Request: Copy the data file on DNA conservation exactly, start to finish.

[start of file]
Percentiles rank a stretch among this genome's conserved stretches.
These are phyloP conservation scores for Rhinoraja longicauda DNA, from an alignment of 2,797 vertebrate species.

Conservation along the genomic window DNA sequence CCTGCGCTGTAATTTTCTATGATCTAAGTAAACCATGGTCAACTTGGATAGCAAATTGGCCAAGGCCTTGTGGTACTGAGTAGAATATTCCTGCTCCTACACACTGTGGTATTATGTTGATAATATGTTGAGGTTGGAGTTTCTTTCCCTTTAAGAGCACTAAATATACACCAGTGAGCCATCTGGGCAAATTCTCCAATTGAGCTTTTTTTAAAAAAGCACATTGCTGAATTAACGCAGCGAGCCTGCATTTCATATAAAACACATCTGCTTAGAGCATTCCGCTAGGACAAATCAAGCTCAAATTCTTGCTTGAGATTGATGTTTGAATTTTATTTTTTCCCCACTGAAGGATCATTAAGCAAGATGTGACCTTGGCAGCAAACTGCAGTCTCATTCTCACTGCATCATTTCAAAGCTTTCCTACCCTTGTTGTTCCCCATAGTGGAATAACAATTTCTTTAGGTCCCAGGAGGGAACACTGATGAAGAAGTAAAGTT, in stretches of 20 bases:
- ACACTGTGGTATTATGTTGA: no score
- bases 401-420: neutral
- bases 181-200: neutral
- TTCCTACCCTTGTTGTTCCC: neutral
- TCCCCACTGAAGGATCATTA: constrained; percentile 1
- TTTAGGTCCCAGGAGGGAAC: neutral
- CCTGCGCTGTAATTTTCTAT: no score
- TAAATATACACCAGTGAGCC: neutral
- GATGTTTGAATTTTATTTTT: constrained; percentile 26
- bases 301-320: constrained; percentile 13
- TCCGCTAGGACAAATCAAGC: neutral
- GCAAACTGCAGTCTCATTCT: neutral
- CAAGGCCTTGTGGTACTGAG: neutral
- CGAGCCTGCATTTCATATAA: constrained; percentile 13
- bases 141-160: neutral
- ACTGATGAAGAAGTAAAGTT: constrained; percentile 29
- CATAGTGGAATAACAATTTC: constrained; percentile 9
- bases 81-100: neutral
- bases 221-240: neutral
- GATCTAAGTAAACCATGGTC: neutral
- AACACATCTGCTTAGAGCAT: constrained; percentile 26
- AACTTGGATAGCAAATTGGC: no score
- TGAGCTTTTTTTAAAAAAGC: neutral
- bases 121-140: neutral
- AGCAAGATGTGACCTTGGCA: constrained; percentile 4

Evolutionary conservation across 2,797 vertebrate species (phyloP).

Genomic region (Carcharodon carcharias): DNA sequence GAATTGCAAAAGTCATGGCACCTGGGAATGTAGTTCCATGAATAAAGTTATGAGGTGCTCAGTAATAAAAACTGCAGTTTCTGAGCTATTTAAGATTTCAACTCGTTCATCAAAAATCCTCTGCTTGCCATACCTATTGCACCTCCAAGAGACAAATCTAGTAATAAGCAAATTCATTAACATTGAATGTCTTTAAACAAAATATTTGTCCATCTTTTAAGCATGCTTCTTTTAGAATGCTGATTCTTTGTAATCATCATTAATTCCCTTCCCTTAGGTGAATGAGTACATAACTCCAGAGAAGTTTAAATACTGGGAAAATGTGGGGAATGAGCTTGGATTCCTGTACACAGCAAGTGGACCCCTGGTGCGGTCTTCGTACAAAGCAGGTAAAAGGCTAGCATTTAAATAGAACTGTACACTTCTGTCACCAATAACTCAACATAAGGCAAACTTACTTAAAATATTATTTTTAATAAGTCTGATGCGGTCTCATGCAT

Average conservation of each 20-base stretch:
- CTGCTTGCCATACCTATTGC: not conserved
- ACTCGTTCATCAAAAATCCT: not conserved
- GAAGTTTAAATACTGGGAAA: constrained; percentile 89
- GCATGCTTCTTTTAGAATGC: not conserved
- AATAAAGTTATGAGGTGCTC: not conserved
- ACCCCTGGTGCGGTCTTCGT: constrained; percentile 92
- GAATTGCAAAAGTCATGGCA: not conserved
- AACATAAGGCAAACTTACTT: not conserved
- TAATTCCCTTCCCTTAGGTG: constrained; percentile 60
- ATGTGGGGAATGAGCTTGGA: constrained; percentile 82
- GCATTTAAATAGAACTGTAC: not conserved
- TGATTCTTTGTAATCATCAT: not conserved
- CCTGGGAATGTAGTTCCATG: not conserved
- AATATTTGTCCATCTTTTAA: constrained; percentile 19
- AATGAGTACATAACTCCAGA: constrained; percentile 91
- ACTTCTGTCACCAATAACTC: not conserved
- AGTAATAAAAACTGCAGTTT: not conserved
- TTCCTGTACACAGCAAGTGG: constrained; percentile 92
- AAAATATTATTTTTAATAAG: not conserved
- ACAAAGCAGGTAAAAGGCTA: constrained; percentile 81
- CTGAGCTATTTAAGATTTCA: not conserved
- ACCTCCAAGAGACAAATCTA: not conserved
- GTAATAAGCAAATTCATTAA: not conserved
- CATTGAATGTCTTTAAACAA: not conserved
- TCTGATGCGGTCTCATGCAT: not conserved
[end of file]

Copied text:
Percentiles rank a stretch among this genome's conserved stretches.
These are phyloP conservation scores for Rhinoraja longicauda DNA, from an alignment of 2,797 vertebrate species.

Conservation along the genomic window DNA sequence CCTGCGCTGTAATTTTCTATGATCTAAGTAAACCATGGTCAACTTGGATAGCAAATTGGCCAAGGCCTTGTGGTACTGAGTAGAATATTCCTGCTCCTACACACTGTGGTATTATGTTGATAATATGTTGAGGTTGGAGTTTCTTTCCCTTTAAGAGCACTAAATATACACCAGTGAGCCATCTGGGCAAATTCTCCAATTGAGCTTTTTTTAAAAAAGCACATTGCTGAATTAACGCAGCGAGCCTGCATTTCATATAAAACACATCTGCTTAGAGCATTCCGCTAGGACAAATCAAGCTCAAATTCTTGCTTGAGATTGATGTTTGAATTTTATTTTTTCCCCACTGAAGGATCATTAAGCAAGATGTGACCTTGGCAGCAAACTGCAGTCTCATTCTCACTGCATCATTTCAAAGCTTTCCTACCCTTGTTGTTCCCCATAGTGGAATAACAATTTCTTTAGGTCCCAGGAGGGAACACTGATGAAGAAGTAAAGTT, in stretches of 20 bases:
- ACACTGTGGTATTATGTTGA: no score
- bases 401-420: neutral
- bases 181-200: neutral
- TTCCTACCCTTGTTGTTCCC: neutral
- TCCCCACTGAAGGATCATTA: constrained; percentile 1
- TTTAGGTCCCAGGAGGGAAC: neutral
- CCTGCGCTGTAATTTTCTAT: no score
- TAAATATACACCAGTGAGCC: neutral
- GATGTTTGAATTTTATTTTT: constrained; percentile 26
- bases 301-320: constrained; percentile 13
- TCCGCTAGGACAAATCAAGC: neutral
- GCAAACTGCAGTCTCATTCT: neutral
- CAAGGCCTTGTGGTACTGAG: neutral
- CGAGCCTGCATTTCATATAA: constrained; percentile 13
- bases 141-160: neutral
- ACTGATGAAGAAGTAAAGTT: constrained; percentile 29
- CATAGTGGAATAACAATTTC: constrained; percentile 9
- bases 81-100: neutral
- bases 221-240: neutral
- GATCTAAGTAAACCATGGTC: neutral
- AACACATCTGCTTAGAGCAT: constrained; percentile 26
- AACTTGGATAGCAAATTGGC: no score
- TGAGCTTTTTTTAAAAAAGC: neutral
- bases 121-140: neutral
- AGCAAGATGTGACCTTGGCA: constrained; percentile 4

Evolutionary conservation across 2,797 vertebrate species (phyloP).

Genomic region (Carcharodon carcharias): DNA sequence GAATTGCAAAAGTCATGGCACCTGGGAATGTAGTTCCATGAATAAAGTTATGAGGTGCTCAGTAATAAAAACTGCAGTTTCTGAGCTATTTAAGATTTCAACTCGTTCATCAAAAATCCTCTGCTTGCCATACCTATTGCACCTCCAAGAGACAAATCTAGTAATAAGCAAATTCATTAACATTGAATGTCTTTAAACAAAATATTTGTCCATCTTTTAAGCATGCTTCTTTTAGAATGCTGATTCTTTGTAATCATCATTAATTCCCTTCCCTTAGGTGAATGAGTACATAACTCCAGAGAAGTTTAAATACTGGGAAAATGTGGGGAATGAGCTTGGATTCCTGTACACAGCAAGTGGACCCCTGGTGCGGTCTTCGTACAAAGCAGGTAAAAGGCTAGCATTTAAATAGAACTGTACACTTCTGTCACCAATAACTCAACATAAGGCAAACTTACTTAAAATATTATTTTTAATAAGTCTGATGCGGTCTCATGCAT

Average conservation of each 20-base stretch:
- CTGCTTGCCATACCTATTGC: not conserved
- ACTCGTTCATCAAAAATCCT: not conserved
- GAAGTTTAAATACTGGGAAA: constrained; percentile 89
- GCATGCTTCTTTTAGAATGC: not conserved
- AATAAAGTTATGAGGTGCTC: not conserved
- ACCCCTGGTGCGGTCTTCGT: constrained; percentile 92
- GAATTGCAAAAGTCATGGCA: not conserved
- AACATAAGGCAAACTTACTT: not conserved
- TAATTCCCTTCCCTTAGGTG: constrained; percentile 60
- ATGTGGGGAATGAGCTTGGA: constrained; percentile 82
- GCATTTAAATAGAACTGTAC: not conserved
- TGATTCTTTGTAATCATCAT: not conserved
- CCTGGGAATGTAGTTCCATG: not conserved
- AATATTTGTCCATCTTTTAA: constrained; percentile 19
- AATGAGTACATAACTCCAGA: constrained; percentile 91
- ACTTCTGTCACCAATAACTC: not conserved
- AGTAATAAAAACTGCAGTTT: not conserved
- TTCCTGTACACAGCAAGTGG: constrained; percentile 92
- AAAATATTATTTTTAATAAG: not conserved
- ACAAAGCAGGTAAAAGGCTA: constrained; percentile 81
- CTGAGCTATTTAAGATTTCA: not conserved
- ACCTCCAAGAGACAAATCTA: not conserved
- GTAATAAGCAAATTCATTAA: not conserved
- CATTGAATGTCTTTAAACAA: not conserved
- TCTGATGCGGTCTCATGCAT: not conserved